The new force soon proved its worth: within the year £122,000 worth of cargo was saved and many people were rescued from the river. But, as can be imagined, the river workers were not happy about the significant reduction in the perks of their trade or the exclusion from the docks of those deemed to be of bad character. Before long the first protesters rioted outside the new Police Station at 98, Wapping High Street (which is still Thames Division Headquarters today). About 2,000 rioters converged outside the building intent on burning it down with Harriott and some of the officers inside. The riot was quelled but during the conflict Gabriel Franks, who as a registered Master Lumper was seen by the mob as in cahoots with the police, was shot and died later in hospital. Gabriel has the dubious distinction of being the first recorded ‘police’ death.
The success of the force was such that in 1800 Parliament passed the Marine Police Bill which established the force by law and brought it directly under Home Office control. Its strength was increased to 88 officers and watermen and their remit was extended throughout the London Metropolitan area. The Marine Police were the official London Police force until 1829 when it became Thames Division of the newly established Metropolitan Police force.
It is possible to trace the social history of London through some of the significant crimes and accidental disasters that the Division had to deal with during the 19th century. For example, on the evening of 3 September 1878 the pleasure steamer Princess Alice was within sight of North Woolwich pier on her return journey from a day trip to Sheerness when she collided with a collier, SS Bywell Castle. The steamer was spliced in two and sank within four minutes with the loss of more than 650 lives. The unusual speed with which the victims were sucked down into the river and the appalling condition of recovered bodies was attributed to the 75 million gallons of raw sewage that was then being released twice daily into the Thames from the Barking and Crossness outfalls of the recently constructed London Drainage system. The evening discharge had occurred about one hour before the accident. This stimulated research into sewage disposal which eventually led to the sophisticated sewage treatment centres in use around the world today. At the time the proposed short term solution was to take the raw sewage far out to sea by boat! The tragedy also led to the modernisation of the River Police when The Board of Trade enquiry into the accident resolved that Thames Division, which was still using rowing boats, should be equipped with steam launches to make them ‘…better able to perform rescues’.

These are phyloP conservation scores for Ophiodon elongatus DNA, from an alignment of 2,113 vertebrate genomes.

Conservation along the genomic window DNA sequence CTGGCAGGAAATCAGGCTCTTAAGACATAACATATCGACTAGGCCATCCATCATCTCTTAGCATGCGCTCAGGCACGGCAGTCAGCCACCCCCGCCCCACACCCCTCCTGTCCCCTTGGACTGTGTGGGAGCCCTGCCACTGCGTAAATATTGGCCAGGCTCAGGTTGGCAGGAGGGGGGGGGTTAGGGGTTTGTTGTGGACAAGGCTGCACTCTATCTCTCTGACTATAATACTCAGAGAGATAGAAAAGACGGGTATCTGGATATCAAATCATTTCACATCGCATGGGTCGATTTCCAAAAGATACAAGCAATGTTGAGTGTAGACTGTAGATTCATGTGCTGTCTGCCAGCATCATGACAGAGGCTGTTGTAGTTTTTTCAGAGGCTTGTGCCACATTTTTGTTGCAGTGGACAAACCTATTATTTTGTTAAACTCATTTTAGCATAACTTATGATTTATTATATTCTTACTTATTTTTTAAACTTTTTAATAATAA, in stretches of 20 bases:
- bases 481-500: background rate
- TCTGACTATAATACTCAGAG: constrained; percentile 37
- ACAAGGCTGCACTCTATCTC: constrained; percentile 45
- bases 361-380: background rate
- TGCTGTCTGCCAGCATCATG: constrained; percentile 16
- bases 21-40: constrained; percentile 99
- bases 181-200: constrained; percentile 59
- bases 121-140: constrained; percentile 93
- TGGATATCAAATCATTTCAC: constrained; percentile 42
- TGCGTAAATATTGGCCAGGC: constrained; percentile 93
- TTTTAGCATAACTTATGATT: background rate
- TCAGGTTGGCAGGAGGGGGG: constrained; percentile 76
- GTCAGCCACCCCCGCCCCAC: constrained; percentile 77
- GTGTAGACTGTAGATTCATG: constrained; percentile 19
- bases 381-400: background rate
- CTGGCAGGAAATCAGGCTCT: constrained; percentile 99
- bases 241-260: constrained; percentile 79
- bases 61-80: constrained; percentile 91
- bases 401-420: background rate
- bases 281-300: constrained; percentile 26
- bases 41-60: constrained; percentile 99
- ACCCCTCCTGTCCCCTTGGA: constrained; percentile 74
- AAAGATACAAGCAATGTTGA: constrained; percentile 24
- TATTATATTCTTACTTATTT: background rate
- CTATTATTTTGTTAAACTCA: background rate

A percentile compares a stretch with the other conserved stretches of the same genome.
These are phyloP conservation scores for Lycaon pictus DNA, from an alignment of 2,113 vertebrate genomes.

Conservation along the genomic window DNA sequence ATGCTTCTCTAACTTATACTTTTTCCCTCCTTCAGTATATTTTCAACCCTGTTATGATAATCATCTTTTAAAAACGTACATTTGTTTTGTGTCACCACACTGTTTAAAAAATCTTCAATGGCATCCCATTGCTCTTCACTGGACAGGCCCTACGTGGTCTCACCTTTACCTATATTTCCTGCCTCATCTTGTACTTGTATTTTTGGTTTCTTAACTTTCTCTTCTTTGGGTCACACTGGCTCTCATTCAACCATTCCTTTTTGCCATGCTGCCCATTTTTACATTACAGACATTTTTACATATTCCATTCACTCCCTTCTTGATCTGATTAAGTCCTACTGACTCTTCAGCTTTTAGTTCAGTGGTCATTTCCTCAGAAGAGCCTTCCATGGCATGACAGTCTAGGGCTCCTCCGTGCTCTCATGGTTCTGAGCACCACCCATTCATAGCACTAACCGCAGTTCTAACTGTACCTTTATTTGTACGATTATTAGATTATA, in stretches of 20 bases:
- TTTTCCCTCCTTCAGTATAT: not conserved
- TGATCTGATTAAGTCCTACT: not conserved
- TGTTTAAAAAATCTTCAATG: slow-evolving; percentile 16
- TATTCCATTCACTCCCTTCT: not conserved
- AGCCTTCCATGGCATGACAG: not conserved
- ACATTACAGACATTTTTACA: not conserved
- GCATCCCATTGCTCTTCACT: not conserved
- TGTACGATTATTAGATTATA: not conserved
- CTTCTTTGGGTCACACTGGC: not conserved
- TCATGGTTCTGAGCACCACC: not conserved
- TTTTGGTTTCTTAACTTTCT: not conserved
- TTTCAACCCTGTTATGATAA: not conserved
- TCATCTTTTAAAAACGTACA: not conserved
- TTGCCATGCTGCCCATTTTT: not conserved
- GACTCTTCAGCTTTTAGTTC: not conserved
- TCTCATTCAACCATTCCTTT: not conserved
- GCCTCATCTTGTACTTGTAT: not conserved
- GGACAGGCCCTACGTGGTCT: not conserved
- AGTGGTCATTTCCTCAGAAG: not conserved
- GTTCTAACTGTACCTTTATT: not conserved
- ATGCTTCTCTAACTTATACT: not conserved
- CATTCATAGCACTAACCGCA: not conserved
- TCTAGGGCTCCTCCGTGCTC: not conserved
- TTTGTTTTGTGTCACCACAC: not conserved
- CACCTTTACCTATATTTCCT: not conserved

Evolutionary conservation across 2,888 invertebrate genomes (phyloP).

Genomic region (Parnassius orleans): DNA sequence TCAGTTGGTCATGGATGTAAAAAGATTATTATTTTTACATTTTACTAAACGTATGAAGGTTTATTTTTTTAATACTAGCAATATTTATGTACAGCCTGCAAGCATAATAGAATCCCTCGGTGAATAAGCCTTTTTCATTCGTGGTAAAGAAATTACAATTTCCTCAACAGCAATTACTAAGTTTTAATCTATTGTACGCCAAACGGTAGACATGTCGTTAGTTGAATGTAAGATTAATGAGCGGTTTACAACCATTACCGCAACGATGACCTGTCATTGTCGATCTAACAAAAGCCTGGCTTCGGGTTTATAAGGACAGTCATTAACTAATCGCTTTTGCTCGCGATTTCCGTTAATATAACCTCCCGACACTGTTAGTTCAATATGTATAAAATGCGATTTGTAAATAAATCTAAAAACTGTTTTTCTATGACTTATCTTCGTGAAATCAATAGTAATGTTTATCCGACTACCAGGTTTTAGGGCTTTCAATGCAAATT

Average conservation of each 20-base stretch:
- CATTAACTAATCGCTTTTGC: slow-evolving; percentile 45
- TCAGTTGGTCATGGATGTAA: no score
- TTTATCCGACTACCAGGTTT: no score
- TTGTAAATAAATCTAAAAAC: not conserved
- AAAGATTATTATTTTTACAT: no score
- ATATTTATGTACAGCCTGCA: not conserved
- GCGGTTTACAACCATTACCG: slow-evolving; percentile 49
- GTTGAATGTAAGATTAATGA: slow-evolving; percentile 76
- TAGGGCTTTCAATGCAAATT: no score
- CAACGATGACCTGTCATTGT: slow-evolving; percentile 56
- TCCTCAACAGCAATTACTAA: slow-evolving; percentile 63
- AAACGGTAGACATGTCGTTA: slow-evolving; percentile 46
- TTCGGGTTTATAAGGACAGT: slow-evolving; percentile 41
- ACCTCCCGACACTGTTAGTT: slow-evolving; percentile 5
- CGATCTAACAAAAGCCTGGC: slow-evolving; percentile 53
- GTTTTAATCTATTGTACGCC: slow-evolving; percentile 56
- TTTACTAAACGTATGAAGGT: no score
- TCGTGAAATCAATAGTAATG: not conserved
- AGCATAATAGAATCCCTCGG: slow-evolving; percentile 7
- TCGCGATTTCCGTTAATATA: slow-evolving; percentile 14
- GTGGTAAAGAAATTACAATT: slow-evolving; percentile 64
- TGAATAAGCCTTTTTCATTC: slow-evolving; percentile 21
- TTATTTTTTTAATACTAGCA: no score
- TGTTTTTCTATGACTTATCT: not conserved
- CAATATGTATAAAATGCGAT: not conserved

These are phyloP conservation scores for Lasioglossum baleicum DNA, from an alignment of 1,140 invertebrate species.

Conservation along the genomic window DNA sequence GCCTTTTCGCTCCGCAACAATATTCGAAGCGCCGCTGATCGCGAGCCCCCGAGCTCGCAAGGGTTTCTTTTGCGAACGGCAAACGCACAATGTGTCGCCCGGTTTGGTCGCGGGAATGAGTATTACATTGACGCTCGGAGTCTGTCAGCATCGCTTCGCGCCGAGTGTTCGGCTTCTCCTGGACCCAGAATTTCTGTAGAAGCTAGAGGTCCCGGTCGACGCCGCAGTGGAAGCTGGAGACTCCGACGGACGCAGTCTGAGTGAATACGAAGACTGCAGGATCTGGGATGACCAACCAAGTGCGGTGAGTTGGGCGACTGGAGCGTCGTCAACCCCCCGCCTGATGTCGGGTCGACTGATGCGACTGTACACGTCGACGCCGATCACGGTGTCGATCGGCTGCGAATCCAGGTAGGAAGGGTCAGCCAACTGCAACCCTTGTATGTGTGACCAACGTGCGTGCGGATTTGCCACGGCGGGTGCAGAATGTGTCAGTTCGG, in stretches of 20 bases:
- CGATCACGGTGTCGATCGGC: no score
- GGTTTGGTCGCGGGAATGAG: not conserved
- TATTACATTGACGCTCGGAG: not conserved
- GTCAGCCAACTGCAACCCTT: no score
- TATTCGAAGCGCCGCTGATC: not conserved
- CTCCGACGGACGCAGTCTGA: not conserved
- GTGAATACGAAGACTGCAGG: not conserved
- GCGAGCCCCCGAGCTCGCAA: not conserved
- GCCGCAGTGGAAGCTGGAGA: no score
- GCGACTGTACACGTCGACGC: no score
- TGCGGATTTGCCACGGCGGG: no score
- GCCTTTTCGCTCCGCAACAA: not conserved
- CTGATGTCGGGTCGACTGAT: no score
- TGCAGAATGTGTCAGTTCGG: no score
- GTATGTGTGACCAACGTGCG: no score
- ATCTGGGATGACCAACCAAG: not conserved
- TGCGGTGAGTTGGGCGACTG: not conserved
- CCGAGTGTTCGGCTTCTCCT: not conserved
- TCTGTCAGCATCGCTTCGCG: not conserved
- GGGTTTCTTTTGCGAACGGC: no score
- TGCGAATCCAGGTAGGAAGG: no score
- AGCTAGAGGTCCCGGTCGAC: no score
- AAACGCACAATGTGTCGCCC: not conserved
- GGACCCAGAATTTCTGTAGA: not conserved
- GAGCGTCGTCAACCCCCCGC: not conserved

After a fascinating talk by the curator we were free to examine the museum’s exhibits. These include uniforms and documents tracing the history of the River police from its inception to the present day, everyday police hardware from handcuffs to cutlasses, the ensign from the ill-fated Princess Alice and much else.
More information about the museum can be found at and a more comprehensive history of the River police, including details of some of the infamous crimes they have dealt with, can be found at

24 February 2016.
My thanks to Vanessa for guiding me to the above mentioned websites.